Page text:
خوشه های فناوری اطلاعات و ارتباطات در موز بزرگ مرکز اروپا و سیب زمینی کوچک شمال اروپا
|کد مقاله||سال انتشار||تعداد صفحات مقاله انگلیسی||ترجمه فارسی|
|16373||2002||21 صفحه PDF||سفارش دهید|
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Publisher : Elsevier - Science Direct (الزویر - ساینس دایرکت)
Journal : Information Economics and Policy, Volume 14, Issue 2, June 2002, Pages 145–165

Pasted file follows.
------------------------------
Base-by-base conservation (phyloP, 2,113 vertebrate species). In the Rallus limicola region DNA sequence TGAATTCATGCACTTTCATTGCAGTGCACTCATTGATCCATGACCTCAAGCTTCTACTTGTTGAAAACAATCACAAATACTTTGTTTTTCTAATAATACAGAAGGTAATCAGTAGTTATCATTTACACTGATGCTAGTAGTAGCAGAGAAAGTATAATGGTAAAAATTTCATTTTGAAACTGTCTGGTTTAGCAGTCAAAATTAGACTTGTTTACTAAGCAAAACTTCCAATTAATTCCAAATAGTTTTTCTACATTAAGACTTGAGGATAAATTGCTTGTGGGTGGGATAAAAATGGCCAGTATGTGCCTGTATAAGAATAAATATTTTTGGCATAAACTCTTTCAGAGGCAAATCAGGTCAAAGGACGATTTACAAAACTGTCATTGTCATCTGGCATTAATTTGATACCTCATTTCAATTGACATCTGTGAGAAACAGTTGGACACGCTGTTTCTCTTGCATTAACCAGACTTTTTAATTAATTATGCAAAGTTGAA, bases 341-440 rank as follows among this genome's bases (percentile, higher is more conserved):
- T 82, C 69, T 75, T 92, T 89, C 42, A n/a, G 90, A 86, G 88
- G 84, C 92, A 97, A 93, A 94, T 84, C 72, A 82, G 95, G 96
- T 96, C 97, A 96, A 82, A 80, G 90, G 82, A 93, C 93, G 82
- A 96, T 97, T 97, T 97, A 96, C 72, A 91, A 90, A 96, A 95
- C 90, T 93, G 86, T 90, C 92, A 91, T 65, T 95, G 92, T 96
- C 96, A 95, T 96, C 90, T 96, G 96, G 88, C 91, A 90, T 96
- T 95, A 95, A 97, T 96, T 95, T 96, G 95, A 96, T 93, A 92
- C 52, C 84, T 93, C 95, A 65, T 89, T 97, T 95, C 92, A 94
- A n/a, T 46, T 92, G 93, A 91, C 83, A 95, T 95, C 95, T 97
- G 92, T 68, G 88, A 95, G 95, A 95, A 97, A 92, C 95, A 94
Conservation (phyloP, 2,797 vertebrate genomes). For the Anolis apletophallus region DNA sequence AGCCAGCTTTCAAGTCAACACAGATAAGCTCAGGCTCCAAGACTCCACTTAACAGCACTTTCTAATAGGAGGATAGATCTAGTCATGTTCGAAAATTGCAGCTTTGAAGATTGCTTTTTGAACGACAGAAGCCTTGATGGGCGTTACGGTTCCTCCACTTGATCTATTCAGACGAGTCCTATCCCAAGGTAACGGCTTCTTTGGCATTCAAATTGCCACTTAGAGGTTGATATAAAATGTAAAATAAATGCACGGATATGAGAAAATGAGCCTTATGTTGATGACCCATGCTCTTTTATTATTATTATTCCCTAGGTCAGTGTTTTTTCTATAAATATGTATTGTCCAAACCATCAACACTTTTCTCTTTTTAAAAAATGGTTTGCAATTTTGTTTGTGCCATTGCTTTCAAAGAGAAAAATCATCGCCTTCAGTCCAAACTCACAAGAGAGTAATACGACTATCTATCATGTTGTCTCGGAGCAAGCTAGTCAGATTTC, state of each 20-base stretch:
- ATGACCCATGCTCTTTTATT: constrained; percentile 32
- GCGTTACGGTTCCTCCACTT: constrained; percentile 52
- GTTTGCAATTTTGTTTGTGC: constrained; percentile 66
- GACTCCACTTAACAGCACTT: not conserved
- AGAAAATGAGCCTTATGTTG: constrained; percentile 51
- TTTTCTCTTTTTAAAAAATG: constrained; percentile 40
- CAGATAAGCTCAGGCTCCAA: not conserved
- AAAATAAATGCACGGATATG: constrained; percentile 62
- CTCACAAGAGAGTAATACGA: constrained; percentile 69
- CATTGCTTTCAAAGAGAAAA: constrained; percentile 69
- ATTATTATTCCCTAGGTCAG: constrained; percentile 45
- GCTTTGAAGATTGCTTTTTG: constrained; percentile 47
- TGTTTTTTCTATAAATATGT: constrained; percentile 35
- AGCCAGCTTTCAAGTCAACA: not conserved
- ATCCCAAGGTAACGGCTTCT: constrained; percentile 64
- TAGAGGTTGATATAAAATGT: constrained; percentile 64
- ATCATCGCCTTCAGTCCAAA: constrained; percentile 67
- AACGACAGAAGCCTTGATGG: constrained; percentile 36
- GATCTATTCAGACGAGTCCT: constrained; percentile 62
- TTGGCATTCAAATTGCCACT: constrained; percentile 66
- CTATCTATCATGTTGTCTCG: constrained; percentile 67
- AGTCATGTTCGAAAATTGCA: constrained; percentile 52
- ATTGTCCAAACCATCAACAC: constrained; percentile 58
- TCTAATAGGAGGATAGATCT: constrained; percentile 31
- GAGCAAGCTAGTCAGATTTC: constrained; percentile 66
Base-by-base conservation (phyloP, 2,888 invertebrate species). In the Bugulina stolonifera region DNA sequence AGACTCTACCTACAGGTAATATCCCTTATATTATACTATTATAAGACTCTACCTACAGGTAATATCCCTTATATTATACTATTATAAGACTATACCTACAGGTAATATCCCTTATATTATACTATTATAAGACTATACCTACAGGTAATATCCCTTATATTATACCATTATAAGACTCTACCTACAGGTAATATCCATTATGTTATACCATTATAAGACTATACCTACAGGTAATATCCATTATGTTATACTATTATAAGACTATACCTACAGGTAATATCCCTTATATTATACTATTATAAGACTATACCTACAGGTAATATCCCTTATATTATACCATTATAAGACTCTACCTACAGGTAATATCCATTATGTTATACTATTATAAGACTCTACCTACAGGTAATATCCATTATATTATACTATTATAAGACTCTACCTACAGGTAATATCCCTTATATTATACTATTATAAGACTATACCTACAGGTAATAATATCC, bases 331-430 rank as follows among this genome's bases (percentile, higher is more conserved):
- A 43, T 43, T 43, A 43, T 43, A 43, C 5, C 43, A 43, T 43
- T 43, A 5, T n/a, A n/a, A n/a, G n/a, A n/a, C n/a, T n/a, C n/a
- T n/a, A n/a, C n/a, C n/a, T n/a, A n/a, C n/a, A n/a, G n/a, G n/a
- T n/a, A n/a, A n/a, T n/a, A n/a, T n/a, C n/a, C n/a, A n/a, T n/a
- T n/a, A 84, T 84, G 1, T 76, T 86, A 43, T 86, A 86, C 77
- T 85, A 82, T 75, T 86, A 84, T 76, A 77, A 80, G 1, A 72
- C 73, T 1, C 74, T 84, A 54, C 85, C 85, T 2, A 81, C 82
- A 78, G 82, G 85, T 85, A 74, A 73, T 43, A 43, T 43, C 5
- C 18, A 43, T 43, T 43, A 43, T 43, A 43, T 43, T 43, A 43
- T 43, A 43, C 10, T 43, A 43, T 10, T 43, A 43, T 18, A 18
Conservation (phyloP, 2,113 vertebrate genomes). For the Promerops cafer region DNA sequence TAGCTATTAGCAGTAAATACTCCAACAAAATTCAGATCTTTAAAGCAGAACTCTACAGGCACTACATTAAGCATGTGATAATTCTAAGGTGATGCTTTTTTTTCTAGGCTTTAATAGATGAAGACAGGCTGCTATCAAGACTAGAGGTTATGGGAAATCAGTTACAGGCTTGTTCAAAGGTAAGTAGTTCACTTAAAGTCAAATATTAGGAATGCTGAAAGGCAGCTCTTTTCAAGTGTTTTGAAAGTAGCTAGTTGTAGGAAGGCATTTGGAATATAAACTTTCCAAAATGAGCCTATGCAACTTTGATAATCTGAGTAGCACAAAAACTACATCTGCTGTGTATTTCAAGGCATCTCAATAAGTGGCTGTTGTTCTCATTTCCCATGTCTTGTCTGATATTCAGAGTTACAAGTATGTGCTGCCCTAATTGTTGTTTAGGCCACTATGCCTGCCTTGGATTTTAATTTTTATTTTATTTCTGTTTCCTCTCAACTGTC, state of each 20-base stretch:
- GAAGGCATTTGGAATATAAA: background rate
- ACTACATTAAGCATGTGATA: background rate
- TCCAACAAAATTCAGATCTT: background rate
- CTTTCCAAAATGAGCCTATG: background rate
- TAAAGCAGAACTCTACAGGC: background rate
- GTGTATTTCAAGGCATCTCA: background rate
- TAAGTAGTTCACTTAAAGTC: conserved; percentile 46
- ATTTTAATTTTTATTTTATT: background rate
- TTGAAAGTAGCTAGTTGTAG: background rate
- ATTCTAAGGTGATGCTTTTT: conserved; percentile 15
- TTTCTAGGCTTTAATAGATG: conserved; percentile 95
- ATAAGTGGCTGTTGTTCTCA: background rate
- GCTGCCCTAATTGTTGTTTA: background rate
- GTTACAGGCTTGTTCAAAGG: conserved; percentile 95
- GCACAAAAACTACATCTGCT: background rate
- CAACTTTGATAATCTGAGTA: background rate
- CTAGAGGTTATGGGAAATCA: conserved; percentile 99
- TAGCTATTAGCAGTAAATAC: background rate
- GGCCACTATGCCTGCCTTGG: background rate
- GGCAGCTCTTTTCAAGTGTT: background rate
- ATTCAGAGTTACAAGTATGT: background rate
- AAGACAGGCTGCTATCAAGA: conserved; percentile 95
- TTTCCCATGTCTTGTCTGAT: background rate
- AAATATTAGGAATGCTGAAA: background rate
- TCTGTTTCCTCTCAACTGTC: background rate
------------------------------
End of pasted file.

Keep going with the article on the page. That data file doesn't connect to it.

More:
We analyse the clustering of European ICT activities. Our focus is primarily on the ICT manufacturing industries in the EU countries.We find a clear and intensifying concentration tendency of ICT-related production and R&D. As a rule, originally specialized countries have become more so. In terms of export specialization, however, countries have become more similar. This may be a consequence of new production modes and distribution systems in the sector. Mapping of ICT businesses by postal code reveals two blocs of European ICT activity. The larger central bloc begins in the greater London area and proceeds via Randstad through Germany’s industrial heartland and ends in northern Italy. The smaller Scandinavian bloc covers the Helsinki and Stockholm metropolitan areas. Our empirical investigation shows a notable country-level specialization in ICT, but businesses within the EU are concentrated into spatial clusters that do not respect national borders. Ó 2002 Elsevier Science B.V. All rights reserved.